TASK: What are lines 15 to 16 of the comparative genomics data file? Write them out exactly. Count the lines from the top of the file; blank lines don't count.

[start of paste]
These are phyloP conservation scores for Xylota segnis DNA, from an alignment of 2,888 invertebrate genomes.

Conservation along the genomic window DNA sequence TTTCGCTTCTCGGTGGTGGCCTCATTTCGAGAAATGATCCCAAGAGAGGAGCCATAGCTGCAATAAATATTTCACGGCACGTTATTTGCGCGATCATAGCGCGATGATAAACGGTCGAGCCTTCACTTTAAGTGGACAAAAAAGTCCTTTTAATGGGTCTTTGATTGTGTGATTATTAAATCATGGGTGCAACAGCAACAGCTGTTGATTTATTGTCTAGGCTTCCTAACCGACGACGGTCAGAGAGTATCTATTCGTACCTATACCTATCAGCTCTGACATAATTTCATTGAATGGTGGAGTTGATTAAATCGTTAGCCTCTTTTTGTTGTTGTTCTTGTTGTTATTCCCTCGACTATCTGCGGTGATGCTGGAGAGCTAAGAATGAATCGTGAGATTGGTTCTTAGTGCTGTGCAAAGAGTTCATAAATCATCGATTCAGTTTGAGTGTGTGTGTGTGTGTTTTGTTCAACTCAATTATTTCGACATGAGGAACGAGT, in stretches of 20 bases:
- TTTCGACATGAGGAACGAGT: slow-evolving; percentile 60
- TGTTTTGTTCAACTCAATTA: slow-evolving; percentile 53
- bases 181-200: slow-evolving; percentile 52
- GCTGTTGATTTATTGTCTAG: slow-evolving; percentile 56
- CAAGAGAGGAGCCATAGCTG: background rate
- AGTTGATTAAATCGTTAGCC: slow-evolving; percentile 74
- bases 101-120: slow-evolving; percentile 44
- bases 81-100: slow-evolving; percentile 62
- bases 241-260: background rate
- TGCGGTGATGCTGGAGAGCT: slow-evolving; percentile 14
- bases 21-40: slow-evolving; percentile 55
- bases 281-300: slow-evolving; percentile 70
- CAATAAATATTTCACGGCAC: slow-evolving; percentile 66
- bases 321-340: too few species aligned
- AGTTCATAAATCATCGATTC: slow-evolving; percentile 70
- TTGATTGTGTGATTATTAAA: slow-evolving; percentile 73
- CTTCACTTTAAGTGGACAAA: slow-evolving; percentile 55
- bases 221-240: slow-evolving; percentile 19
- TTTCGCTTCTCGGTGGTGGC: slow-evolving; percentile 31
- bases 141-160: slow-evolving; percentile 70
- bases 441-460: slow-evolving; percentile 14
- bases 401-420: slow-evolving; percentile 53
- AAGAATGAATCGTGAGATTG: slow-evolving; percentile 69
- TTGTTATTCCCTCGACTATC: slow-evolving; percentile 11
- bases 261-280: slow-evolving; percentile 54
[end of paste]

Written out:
- CAATAAATATTTCACGGCAC: slow-evolving; percentile 66
- bases 321-340: too few species aligned